POETS IN PROFILE: ALLISON GRAYHURST
Submitted by Grace on December 14, 2012 – 12:53pm
Today Allison speaks to Open Book about the Rilke poem that had a huge impact on her, the value of trees for writers and the best part of being a poet.
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Can you describe an experience that you believe contributed to your becoming a poet?
Three things. First, was my father reading Shakespeare’s poetry and other poetry at the dinner table in his powerful and dramatic voice. Second, was moving around a lot as a child. It was difficult to form friendships, so I had to rely on my imagination for comfort. The third experience was pivotal in accepting myself as a poet. I was living in Montreal and working at a centre that helped injured birds of prey. There I was offered the opportunity to travel and work with wildlife, which was always my childhood dream. It was in receiving my dream which made me realize it was not what I was meant to do or who I was meant to be. It was then that I reluctantly accepted myself as a poet.
What is the first poem you remember being affected by?
“There Is No Oblivion” by Pablo Neruda”. In fact finding his book Residence on Earth was like a homecoming to me. It was the first time I understood the value of poetry, that poetry could be significant. I had been inspired by many writers before, but never by a poet, until reading Neruda.
What one poem — from any time period — do you wish you had been the one to write?
I have never felt that I wished I wrote something. But reading Rainer Maria Rilke’s “Duino Elegies” was the poem that resonated, and still does, the most for me. Reading it fills me the strongest with my own voice — which I think all great art and true inspiration, should do.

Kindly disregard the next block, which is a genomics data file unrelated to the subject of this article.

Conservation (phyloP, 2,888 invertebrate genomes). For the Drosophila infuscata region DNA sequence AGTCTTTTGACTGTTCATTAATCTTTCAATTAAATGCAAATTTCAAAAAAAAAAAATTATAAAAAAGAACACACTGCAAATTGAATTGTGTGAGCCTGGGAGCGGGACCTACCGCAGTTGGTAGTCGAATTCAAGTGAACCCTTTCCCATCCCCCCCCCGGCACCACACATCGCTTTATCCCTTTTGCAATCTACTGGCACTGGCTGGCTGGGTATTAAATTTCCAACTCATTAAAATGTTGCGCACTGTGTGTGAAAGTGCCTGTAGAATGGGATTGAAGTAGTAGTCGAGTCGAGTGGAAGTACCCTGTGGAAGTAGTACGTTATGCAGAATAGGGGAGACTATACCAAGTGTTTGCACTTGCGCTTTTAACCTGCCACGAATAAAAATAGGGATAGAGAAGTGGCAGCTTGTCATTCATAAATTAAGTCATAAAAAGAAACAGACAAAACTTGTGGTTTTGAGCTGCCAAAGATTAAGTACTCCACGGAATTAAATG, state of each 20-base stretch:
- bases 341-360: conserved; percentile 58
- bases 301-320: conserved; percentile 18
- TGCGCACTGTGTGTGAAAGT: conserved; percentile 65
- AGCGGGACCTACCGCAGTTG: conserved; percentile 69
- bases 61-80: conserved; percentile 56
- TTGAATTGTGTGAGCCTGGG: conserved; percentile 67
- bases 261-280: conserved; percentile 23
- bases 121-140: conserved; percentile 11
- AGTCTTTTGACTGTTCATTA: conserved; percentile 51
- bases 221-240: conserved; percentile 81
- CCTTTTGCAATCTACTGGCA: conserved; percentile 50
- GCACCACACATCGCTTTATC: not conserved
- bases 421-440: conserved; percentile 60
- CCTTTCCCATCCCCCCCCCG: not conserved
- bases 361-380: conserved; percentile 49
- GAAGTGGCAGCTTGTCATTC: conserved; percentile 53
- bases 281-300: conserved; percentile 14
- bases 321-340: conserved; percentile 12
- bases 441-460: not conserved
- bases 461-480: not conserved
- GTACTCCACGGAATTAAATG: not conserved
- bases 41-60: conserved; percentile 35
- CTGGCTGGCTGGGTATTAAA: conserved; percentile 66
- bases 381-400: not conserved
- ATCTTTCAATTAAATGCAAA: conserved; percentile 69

What has been your most unlikely source of inspiration?
Trees. Walking the streets looking at trees, their bark — sometimes touching it, and their many shapes, towering or small. I encounter them individually, no one tree is the same, and they are not always peaceful.
What do you do when a poem is not working?
I throw it out. If the essence, the innate movement isn’t in the poem, I trash it. If it is there, but one or two lines don’t work, I sit with it, walk with it, trusting that the right line or word is already there and I just have to find it.
What was the last book of poetry that really knocked your socks off?
To be honest I can’t think of one. Books/poets who have knocked my socks off other than the ones I’ve mentioned are Elizabeth Barrett Browning, Sylvia Plath, Dylan Thomas and Theodore Roethke… loving “The Meadow Mouse” as one of my favourite poems. Recently I read Mark Strand and was inspired by the authenticity and spiritual force of his work.
What is the best thing about being a poet….and what is the worst?
The best thing about being a poet is the lead up just before the poem arrives; it builds, until it becomes a necessary expression. Then seeing it in images, hearing it in words and rhythm, writing it — that is wonderful. It is where I am the most open, the closest I’ll ever be to God. The worst part of being a poet is everything else.
Allison Grayhurst has had her poetry published in over 115 literary magazines in Canada, the U.S., England, India and Australia. Her book, Somewhere Falling, was published by Beach Holme Publishers, a Porcepic Book. She lives in Toronto, Canada with her husband, two children, two cats and a dog. She also sculpts, working in clay.
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